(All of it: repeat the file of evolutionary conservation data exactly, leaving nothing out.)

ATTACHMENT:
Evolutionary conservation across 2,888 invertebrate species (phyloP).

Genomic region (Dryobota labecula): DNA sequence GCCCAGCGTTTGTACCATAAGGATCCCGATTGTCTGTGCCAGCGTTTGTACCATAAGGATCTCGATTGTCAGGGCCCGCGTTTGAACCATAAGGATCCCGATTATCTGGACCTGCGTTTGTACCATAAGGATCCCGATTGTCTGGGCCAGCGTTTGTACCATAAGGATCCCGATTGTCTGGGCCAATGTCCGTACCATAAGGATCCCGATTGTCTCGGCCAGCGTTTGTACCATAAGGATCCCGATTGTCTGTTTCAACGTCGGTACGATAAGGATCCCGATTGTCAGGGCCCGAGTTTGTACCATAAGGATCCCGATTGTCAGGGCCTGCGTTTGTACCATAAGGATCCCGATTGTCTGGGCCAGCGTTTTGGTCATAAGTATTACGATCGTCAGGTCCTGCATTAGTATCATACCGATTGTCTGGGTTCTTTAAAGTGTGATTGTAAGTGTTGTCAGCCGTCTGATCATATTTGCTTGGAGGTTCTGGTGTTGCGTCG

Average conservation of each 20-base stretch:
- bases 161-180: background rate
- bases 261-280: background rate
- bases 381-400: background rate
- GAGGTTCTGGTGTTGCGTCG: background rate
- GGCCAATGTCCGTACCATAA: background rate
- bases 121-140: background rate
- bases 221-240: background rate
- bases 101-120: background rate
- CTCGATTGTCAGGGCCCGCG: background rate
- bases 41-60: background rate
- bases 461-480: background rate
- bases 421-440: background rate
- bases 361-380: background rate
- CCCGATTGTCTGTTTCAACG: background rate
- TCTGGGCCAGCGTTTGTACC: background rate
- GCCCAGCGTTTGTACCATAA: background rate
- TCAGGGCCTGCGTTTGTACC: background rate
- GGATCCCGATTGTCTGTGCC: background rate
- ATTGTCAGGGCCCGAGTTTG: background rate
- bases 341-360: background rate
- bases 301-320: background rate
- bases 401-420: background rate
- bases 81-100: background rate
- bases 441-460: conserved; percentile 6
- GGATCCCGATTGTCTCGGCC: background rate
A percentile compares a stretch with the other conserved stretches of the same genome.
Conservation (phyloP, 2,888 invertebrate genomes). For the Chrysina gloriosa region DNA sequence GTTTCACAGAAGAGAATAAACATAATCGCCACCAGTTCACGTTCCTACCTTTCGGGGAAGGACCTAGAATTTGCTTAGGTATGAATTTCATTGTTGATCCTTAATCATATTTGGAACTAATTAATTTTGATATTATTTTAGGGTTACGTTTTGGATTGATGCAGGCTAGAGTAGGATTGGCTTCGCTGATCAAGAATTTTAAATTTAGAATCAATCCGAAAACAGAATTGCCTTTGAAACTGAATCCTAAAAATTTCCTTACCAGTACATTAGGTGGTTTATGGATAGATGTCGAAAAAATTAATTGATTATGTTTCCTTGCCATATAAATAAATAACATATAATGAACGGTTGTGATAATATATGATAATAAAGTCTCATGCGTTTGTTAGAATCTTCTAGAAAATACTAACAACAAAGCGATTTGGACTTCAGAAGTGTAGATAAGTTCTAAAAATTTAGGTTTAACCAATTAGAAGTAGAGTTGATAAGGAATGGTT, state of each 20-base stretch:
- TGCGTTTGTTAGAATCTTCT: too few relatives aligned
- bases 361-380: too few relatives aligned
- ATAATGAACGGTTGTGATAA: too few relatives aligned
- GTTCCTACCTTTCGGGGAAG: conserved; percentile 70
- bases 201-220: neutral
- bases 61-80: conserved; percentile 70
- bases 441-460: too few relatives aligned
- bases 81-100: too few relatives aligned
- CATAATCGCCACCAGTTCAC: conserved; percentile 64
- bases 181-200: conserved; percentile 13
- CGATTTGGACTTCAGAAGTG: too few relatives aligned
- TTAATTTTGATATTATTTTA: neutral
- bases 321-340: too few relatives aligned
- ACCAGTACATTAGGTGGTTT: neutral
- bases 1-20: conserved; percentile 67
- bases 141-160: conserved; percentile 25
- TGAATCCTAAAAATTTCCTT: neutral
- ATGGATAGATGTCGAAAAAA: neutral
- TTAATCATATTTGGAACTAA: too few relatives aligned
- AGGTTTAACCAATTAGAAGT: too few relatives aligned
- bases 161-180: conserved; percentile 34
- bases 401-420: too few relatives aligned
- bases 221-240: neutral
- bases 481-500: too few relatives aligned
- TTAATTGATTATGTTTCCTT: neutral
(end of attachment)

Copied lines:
Evolutionary conservation across 2,888 invertebrate species (phyloP).

Genomic region (Dryobota labecula): DNA sequence GCCCAGCGTTTGTACCATAAGGATCCCGATTGTCTGTGCCAGCGTTTGTACCATAAGGATCTCGATTGTCAGGGCCCGCGTTTGAACCATAAGGATCCCGATTATCTGGACCTGCGTTTGTACCATAAGGATCCCGATTGTCTGGGCCAGCGTTTGTACCATAAGGATCCCGATTGTCTGGGCCAATGTCCGTACCATAAGGATCCCGATTGTCTCGGCCAGCGTTTGTACCATAAGGATCCCGATTGTCTGTTTCAACGTCGGTACGATAAGGATCCCGATTGTCAGGGCCCGAGTTTGTACCATAAGGATCCCGATTGTCAGGGCCTGCGTTTGTACCATAAGGATCCCGATTGTCTGGGCCAGCGTTTTGGTCATAAGTATTACGATCGTCAGGTCCTGCATTAGTATCATACCGATTGTCTGGGTTCTTTAAAGTGTGATTGTAAGTGTTGTCAGCCGTCTGATCATATTTGCTTGGAGGTTCTGGTGTTGCGTCG

Average conservation of each 20-base stretch:
- bases 161-180: background rate
- bases 261-280: background rate
- bases 381-400: background rate
- GAGGTTCTGGTGTTGCGTCG: background rate
- GGCCAATGTCCGTACCATAA: background rate
- bases 121-140: background rate
- bases 221-240: background rate
- bases 101-120: background rate
- CTCGATTGTCAGGGCCCGCG: background rate
- bases 41-60: background rate
- bases 461-480: background rate
- bases 421-440: background rate
- bases 361-380: background rate
- CCCGATTGTCTGTTTCAACG: background rate
- TCTGGGCCAGCGTTTGTACC: background rate
- GCCCAGCGTTTGTACCATAA: background rate
- TCAGGGCCTGCGTTTGTACC: background rate
- GGATCCCGATTGTCTGTGCC: background rate
- ATTGTCAGGGCCCGAGTTTG: background rate
- bases 341-360: background rate
- bases 301-320: background rate
- bases 401-420: background rate
- bases 81-100: background rate
- bases 441-460: conserved; percentile 6
- GGATCCCGATTGTCTCGGCC: background rate
A percentile compares a stretch with the other conserved stretches of the same genome.
Conservation (phyloP, 2,888 invertebrate genomes). For the Chrysina gloriosa region DNA sequence GTTTCACAGAAGAGAATAAACATAATCGCCACCAGTTCACGTTCCTACCTTTCGGGGAAGGACCTAGAATTTGCTTAGGTATGAATTTCATTGTTGATCCTTAATCATATTTGGAACTAATTAATTTTGATATTATTTTAGGGTTACGTTTTGGATTGATGCAGGCTAGAGTAGGATTGGCTTCGCTGATCAAGAATTTTAAATTTAGAATCAATCCGAAAACAGAATTGCCTTTGAAACTGAATCCTAAAAATTTCCTTACCAGTACATTAGGTGGTTTATGGATAGATGTCGAAAAAATTAATTGATTATGTTTCCTTGCCATATAAATAAATAACATATAATGAACGGTTGTGATAATATATGATAATAAAGTCTCATGCGTTTGTTAGAATCTTCTAGAAAATACTAACAACAAAGCGATTTGGACTTCAGAAGTGTAGATAAGTTCTAAAAATTTAGGTTTAACCAATTAGAAGTAGAGTTGATAAGGAATGGTT, state of each 20-base stretch:
- TGCGTTTGTTAGAATCTTCT: too few relatives aligned
- bases 361-380: too few relatives aligned
- ATAATGAACGGTTGTGATAA: too few relatives aligned
- GTTCCTACCTTTCGGGGAAG: conserved; percentile 70
- bases 201-220: neutral
- bases 61-80: conserved; percentile 70
- bases 441-460: too few relatives aligned
- bases 81-100: too few relatives aligned
- CATAATCGCCACCAGTTCAC: conserved; percentile 64
- bases 181-200: conserved; percentile 13
- CGATTTGGACTTCAGAAGTG: too few relatives aligned
- TTAATTTTGATATTATTTTA: neutral
- bases 321-340: too few relatives aligned
- ACCAGTACATTAGGTGGTTT: neutral
- bases 1-20: conserved; percentile 67
- bases 141-160: conserved; percentile 25
- TGAATCCTAAAAATTTCCTT: neutral
- ATGGATAGATGTCGAAAAAA: neutral
- TTAATCATATTTGGAACTAA: too few relatives aligned
- AGGTTTAACCAATTAGAAGT: too few relatives aligned
- bases 161-180: conserved; percentile 34
- bases 401-420: too few relatives aligned
- bases 221-240: neutral
- bases 481-500: too few relatives aligned
- TTAATTGATTATGTTTCCTT: neutral